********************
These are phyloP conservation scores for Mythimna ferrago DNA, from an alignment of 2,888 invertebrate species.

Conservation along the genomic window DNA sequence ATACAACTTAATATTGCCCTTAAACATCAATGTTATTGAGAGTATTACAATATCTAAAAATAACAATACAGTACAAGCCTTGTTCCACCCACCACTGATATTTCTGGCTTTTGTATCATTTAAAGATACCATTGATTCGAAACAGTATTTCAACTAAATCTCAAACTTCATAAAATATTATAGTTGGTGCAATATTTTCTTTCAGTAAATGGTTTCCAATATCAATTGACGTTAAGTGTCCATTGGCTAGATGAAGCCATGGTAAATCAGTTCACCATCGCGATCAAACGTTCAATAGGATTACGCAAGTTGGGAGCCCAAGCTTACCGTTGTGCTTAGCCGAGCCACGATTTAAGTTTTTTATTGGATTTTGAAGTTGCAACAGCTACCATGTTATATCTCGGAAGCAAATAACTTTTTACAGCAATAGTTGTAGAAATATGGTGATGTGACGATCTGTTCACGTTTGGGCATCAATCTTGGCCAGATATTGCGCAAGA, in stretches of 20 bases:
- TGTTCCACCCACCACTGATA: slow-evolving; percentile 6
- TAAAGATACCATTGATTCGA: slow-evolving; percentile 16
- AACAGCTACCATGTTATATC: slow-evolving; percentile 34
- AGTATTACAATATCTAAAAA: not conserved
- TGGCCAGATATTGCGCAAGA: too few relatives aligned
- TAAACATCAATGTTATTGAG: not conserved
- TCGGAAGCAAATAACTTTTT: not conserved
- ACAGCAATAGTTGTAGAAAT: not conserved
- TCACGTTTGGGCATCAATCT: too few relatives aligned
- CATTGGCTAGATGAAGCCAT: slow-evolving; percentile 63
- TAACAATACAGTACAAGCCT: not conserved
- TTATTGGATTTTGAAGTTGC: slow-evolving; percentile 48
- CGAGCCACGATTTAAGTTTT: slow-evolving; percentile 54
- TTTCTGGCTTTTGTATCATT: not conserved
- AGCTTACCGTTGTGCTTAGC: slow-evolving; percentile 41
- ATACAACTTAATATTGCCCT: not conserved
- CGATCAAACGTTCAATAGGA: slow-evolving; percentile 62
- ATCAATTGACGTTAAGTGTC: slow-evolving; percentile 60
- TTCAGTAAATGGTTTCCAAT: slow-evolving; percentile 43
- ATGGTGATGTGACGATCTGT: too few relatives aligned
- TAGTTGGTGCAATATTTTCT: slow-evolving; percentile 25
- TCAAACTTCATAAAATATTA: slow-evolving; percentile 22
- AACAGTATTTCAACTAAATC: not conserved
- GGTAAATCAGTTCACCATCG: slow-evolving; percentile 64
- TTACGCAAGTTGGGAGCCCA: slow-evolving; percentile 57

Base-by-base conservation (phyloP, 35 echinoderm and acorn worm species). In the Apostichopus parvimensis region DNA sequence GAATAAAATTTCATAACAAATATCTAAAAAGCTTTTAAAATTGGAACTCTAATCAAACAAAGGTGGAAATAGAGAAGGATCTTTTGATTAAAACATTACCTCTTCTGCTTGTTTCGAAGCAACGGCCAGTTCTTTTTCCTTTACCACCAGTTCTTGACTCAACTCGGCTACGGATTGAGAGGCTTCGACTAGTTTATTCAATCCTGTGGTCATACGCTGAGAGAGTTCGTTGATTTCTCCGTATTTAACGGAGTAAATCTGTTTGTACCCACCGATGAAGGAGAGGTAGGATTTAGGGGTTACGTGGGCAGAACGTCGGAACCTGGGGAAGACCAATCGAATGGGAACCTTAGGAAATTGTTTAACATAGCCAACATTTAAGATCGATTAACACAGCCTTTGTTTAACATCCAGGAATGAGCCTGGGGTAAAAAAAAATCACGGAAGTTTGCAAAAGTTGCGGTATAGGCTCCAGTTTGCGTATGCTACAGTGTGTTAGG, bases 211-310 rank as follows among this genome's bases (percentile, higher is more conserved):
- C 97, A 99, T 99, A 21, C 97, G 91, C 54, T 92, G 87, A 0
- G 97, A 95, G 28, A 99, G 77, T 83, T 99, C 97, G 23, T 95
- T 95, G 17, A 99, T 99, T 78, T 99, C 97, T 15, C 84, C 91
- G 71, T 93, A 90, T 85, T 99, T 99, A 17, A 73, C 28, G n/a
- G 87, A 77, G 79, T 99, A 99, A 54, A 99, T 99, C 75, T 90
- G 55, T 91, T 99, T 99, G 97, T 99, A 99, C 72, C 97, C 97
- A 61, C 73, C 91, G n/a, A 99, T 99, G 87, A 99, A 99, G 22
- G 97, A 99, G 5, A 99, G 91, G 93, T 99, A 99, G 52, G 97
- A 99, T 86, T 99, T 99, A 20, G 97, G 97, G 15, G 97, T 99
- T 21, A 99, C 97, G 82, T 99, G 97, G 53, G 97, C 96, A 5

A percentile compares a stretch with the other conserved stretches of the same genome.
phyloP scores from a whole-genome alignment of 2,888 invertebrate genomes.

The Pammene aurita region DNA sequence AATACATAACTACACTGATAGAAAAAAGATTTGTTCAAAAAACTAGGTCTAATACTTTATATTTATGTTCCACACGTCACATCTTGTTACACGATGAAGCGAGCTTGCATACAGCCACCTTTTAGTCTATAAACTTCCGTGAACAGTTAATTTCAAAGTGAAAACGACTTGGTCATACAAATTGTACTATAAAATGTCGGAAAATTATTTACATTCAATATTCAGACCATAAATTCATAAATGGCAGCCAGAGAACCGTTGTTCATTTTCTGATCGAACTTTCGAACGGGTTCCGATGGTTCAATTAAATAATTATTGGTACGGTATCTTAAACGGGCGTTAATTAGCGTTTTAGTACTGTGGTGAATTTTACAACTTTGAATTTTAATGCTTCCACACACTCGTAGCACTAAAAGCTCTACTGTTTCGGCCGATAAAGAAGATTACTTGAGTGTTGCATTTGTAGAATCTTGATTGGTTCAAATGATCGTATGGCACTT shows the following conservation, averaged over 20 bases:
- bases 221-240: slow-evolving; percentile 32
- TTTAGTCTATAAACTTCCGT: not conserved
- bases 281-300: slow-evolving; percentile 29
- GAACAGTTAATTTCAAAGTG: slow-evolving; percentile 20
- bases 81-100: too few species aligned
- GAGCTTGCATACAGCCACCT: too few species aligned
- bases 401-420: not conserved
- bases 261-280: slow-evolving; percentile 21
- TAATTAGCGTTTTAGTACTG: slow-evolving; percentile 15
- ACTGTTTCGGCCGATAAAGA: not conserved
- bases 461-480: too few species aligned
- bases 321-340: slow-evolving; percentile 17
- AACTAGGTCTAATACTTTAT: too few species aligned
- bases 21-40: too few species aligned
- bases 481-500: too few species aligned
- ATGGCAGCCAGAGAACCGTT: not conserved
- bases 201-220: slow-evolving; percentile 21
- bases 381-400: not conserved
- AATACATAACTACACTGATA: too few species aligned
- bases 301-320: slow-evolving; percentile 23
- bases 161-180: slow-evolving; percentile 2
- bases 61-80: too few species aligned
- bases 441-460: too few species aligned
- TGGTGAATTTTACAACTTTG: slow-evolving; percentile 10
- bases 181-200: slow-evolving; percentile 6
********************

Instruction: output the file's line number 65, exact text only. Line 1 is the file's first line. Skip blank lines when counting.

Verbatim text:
- TGGTGAATTTTACAACTTTG: slow-evolving; percentile 10